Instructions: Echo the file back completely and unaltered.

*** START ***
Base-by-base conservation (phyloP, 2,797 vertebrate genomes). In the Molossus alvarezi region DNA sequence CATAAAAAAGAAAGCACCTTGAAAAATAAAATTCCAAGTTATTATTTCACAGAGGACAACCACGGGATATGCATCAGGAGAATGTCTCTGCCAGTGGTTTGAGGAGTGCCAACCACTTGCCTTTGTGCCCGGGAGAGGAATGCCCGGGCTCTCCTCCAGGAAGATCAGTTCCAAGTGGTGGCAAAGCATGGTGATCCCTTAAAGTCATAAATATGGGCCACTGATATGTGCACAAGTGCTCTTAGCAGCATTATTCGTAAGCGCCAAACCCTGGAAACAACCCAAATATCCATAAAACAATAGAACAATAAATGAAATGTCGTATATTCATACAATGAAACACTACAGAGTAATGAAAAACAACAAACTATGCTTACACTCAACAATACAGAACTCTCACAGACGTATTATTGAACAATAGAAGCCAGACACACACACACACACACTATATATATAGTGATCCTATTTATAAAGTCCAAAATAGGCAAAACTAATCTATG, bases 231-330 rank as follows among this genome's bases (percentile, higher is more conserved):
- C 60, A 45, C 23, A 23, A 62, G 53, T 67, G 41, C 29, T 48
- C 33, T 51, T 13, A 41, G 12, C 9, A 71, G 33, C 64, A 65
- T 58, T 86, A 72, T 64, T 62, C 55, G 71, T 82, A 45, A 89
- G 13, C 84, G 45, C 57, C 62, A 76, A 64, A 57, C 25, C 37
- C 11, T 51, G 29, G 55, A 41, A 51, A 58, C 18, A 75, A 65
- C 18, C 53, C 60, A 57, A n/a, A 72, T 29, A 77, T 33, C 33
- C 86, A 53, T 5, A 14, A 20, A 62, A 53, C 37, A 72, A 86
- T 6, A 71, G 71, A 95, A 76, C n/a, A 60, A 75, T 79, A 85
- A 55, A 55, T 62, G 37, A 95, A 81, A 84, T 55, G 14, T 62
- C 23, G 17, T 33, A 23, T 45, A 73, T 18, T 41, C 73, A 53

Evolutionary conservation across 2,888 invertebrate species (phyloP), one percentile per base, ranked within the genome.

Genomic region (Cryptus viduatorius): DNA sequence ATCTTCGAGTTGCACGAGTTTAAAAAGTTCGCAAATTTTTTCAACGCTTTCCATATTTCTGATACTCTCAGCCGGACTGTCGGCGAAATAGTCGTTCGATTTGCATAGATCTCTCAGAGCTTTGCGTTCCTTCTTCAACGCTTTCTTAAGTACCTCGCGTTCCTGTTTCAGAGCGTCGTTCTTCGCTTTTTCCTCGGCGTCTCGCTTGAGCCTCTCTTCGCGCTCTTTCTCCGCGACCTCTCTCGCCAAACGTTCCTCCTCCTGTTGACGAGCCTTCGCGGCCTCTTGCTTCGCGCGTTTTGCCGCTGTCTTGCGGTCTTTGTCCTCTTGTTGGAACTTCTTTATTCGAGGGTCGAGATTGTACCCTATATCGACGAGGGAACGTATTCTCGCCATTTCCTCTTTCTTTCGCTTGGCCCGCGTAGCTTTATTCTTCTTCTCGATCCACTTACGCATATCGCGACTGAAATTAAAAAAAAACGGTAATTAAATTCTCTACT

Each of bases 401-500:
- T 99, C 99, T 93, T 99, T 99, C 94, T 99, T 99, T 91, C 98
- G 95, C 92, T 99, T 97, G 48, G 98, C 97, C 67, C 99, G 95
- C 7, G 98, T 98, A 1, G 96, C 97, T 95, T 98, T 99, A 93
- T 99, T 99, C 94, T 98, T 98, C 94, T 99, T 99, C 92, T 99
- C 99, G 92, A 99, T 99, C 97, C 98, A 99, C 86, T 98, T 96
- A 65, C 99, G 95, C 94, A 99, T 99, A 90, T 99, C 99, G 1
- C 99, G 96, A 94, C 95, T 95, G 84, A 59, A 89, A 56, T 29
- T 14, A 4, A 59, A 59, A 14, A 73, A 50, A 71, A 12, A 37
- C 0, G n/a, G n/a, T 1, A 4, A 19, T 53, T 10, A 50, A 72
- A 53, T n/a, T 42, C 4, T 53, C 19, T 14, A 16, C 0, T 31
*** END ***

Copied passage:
Base-by-base conservation (phyloP, 2,797 vertebrate genomes). In the Molossus alvarezi region DNA sequence CATAAAAAAGAAAGCACCTTGAAAAATAAAATTCCAAGTTATTATTTCACAGAGGACAACCACGGGATATGCATCAGGAGAATGTCTCTGCCAGTGGTTTGAGGAGTGCCAACCACTTGCCTTTGTGCCCGGGAGAGGAATGCCCGGGCTCTCCTCCAGGAAGATCAGTTCCAAGTGGTGGCAAAGCATGGTGATCCCTTAAAGTCATAAATATGGGCCACTGATATGTGCACAAGTGCTCTTAGCAGCATTATTCGTAAGCGCCAAACCCTGGAAACAACCCAAATATCCATAAAACAATAGAACAATAAATGAAATGTCGTATATTCATACAATGAAACACTACAGAGTAATGAAAAACAACAAACTATGCTTACACTCAACAATACAGAACTCTCACAGACGTATTATTGAACAATAGAAGCCAGACACACACACACACACACTATATATATAGTGATCCTATTTATAAAGTCCAAAATAGGCAAAACTAATCTATG, bases 231-330 rank as follows among this genome's bases (percentile, higher is more conserved):
- C 60, A 45, C 23, A 23, A 62, G 53, T 67, G 41, C 29, T 48
- C 33, T 51, T 13, A 41, G 12, C 9, A 71, G 33, C 64, A 65
- T 58, T 86, A 72, T 64, T 62, C 55, G 71, T 82, A 45, A 89
- G 13, C 84, G 45, C 57, C 62, A 76, A 64, A 57, C 25, C 37
- C 11, T 51, G 29, G 55, A 41, A 51, A 58, C 18, A 75, A 65
- C 18, C 53, C 60, A 57, A n/a, A 72, T 29, A 77, T 33, C 33
- C 86, A 53, T 5, A 14, A 20, A 62, A 53, C 37, A 72, A 86
- T 6, A 71, G 71, A 95, A 76, C n/a, A 60, A 75, T 79, A 85
- A 55, A 55, T 62, G 37, A 95, A 81, A 84, T 55, G 14, T 62
- C 23, G 17, T 33, A 23, T 45, A 73, T 18, T 41, C 73, A 53

Evolutionary conservation across 2,888 invertebrate species (phyloP), one percentile per base, ranked within the genome.

Genomic region (Cryptus viduatorius): DNA sequence ATCTTCGAGTTGCACGAGTTTAAAAAGTTCGCAAATTTTTTCAACGCTTTCCATATTTCTGATACTCTCAGCCGGACTGTCGGCGAAATAGTCGTTCGATTTGCATAGATCTCTCAGAGCTTTGCGTTCCTTCTTCAACGCTTTCTTAAGTACCTCGCGTTCCTGTTTCAGAGCGTCGTTCTTCGCTTTTTCCTCGGCGTCTCGCTTGAGCCTCTCTTCGCGCTCTTTCTCCGCGACCTCTCTCGCCAAACGTTCCTCCTCCTGTTGACGAGCCTTCGCGGCCTCTTGCTTCGCGCGTTTTGCCGCTGTCTTGCGGTCTTTGTCCTCTTGTTGGAACTTCTTTATTCGAGGGTCGAGATTGTACCCTATATCGACGAGGGAACGTATTCTCGCCATTTCCTCTTTCTTTCGCTTGGCCCGCGTAGCTTTATTCTTCTTCTCGATCCACTTACGCATATCGCGACTGAAATTAAAAAAAAACGGTAATTAAATTCTCTACT

Each of bases 401-500:
- T 99, C 99, T 93, T 99, T 99, C 94, T 99, T 99, T 91, C 98
- G 95, C 92, T 99, T 97, G 48, G 98, C 97, C 67, C 99, G 95
- C 7, G 98, T 98, A 1, G 96, C 97, T 95, T 98, T 99, A 93
- T 99, T 99, C 94, T 98, T 98, C 94, T 99, T 99, C 92, T 99
- C 99, G 92, A 99, T 99, C 97, C 98, A 99, C 86, T 98, T 96
- A 65, C 99, G 95, C 94, A 99, T 99, A 90, T 99, C 99, G 1
- C 99, G 96, A 94, C 95, T 95, G 84, A 59, A 89, A 56, T 29
- T 14, A 4, A 59, A 59, A 14, A 73, A 50, A 71, A 12, A 37
- C 0, G n/a, G n/a, T 1, A 4, A 19, T 53, T 10, A 50, A 72
- A 53, T n/a, T 42, C 4, T 53, C 19, T 14, A 16, C 0, T 31